The recently announced medical insurance scheme by the union finance minister Arun Jaitley may have a nobel intent behind it, but is most unlikely to benefit the common man in the country.
Rather it is likely to be abused if some other measures are not taken simultaneously. Given the past experience, the scheme runs the risk of being abused by the unscrupulous elements who have already commercialized the medical profession. The scheme, despite its noble intentions, may end up benefitting the big corporate hospitals only, while the common man for whom it is aimed, will be left high and dry.
The scheme will not serve it purpose if the prices of the inputs are not regulated and a cap is not put on these. Given the current rate at which the hospitals charge the patients for everything, Rs five lakh may seem to be peanuts.
What is required is the effective and rigorous control over the prices of the inputs. Be these the medicines, equipment, implants, hospital stay, diagnostics etc. Last year the government of India had taken a revolutionary measure by capping the prices of the stents. The prices had been reduced by as much as 200 percent. But did the actual benefit reach the patients? The answer is big no. Because, the unscrupulous elements in the medical profession, particularly those running the big corporate entities, have raised the costs of other things. The patient, who should otherwise have got massive benefits, either gets no benefit or just a meager benefit. Thus a noble measure was eventually wasted.
The medical insurance scheme is likely to meet a similar fate. The corporate hospitals, which are already empanelled with the government will misuse the scheme. An unsuspecting patient may get admitted in such hospitals under the impression that his costs are covered. But for a corporate hospital Rs 5 lakh virtually means nothing. Otherwise, Rs 5 lakh is a handsome amount and can adequately cover serious health problems like heart or brain surgery. However, it will not hold true about the corporate hospitals which are notorious for charging exorbitant fee and dues from the patients. Only a few months ago a parent was made to cough up a whopping Rs 17 lakh for the treatment of his eight year old daughter. Even this much of expenditure could not save his daughter.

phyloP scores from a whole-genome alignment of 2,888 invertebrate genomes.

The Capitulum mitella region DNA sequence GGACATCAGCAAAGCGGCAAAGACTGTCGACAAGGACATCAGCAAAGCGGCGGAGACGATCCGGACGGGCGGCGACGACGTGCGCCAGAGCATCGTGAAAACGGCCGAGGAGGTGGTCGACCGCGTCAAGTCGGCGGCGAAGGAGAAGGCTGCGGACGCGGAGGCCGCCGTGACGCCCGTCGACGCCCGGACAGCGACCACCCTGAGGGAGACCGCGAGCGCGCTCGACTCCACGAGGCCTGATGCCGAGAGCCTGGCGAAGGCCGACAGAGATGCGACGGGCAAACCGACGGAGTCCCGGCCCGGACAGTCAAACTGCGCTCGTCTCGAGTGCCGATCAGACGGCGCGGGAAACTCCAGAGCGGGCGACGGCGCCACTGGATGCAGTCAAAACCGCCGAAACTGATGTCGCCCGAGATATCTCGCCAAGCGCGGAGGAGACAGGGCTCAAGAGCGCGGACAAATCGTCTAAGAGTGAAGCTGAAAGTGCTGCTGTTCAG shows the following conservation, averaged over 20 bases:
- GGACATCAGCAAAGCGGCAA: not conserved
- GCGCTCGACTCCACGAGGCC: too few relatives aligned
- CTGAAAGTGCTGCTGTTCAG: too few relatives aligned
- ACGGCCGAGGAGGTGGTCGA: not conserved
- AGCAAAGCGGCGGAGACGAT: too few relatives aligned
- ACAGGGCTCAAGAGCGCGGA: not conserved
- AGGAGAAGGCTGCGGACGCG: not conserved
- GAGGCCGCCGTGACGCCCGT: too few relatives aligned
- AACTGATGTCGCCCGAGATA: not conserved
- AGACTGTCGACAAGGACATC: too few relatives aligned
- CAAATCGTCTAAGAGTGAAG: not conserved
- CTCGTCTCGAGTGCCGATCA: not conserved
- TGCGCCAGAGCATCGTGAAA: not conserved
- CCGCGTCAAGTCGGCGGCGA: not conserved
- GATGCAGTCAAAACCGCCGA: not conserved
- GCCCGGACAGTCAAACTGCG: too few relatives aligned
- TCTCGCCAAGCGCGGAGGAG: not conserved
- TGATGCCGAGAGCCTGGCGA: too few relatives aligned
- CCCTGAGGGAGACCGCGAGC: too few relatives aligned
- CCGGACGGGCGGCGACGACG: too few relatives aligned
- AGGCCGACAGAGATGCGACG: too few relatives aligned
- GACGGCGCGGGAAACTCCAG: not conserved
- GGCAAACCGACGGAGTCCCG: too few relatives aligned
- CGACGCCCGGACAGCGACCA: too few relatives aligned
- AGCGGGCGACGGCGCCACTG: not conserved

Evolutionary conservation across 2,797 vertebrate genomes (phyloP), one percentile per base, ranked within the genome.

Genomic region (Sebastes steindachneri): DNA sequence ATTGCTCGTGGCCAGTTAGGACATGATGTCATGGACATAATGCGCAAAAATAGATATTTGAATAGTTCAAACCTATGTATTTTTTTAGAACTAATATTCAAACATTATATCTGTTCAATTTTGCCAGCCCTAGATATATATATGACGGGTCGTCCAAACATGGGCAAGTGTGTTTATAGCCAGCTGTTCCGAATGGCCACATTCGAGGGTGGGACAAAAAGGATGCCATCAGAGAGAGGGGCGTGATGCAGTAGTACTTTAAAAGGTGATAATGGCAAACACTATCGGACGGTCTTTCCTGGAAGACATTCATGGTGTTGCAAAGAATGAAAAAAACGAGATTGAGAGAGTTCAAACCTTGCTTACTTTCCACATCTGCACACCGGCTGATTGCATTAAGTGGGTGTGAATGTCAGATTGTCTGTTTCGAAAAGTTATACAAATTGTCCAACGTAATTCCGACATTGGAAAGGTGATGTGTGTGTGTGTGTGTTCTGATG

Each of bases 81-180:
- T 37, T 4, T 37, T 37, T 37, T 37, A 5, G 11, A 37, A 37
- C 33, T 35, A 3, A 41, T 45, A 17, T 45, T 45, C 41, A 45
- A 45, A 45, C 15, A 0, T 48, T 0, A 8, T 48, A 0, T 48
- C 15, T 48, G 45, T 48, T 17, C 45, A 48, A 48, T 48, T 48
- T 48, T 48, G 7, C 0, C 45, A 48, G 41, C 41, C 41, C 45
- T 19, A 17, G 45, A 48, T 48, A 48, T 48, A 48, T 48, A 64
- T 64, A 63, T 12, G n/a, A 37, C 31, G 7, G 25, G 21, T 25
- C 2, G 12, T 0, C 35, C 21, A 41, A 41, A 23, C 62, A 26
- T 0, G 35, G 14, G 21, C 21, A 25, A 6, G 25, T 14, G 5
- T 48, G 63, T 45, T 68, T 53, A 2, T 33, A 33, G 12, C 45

Under these circumstances we need effective regulation and control of the inputs which are needed for the treatment. First and foremost we need to control the prices of the medicines, which are the basic requirement for any treatment. Given about four decades of medical practice one can see the massive gap in the actual manufacturing cost of the medicines and the prices these are sold to the patients. One has seen a price variation of one thousand percent in the prices of medicines with same salts. The patient under the belief that “the costlier the drug more effective it might be” can never smell the fraud that is being committed on him. And if his medical costs stand covered, nevertheless to a certain limit only, he will not even bother. The loss will be that of the government and consequently the people also as more patients can otherwise be covered if the insurance money is genuinely spent by keeping the input costs under control.
There is a large section among the medical fraternity which believes in ethical practices. But in the present day competition driven by advertisements, a genuine doctor will find it difficult to survive professionally. If he prescribes genuine medicine which is genuinely priced (read less priced), he may end up losing his practices and the patients as most of the patients are still under the belief that the costlier medicines are better and more effective.
Leaving aside people have to carry corpse of their dear one on their shoulders or cycles, for lack of ambulance services which is national shame for human dignity.
Now that the medical insurance scheme has been announced, the government must couple it with strict price regulation of the input costs. This will strengthen the scheme and help in providing complete and better treatment to the patients within the stipulated amount. Otherwise, what will Rs 5 lakhs mean for a corporate hospital that charges Rs 17 lakhs for unsuccessful dengue treatment.
(DR G S Grewal (M.B.,B.S.,M.D.(Int Med)P.G.I) is the Former President Punjab Medical Council, Member Core Committee ADEH(Alliance of Doctors on Ethical Healthcare)
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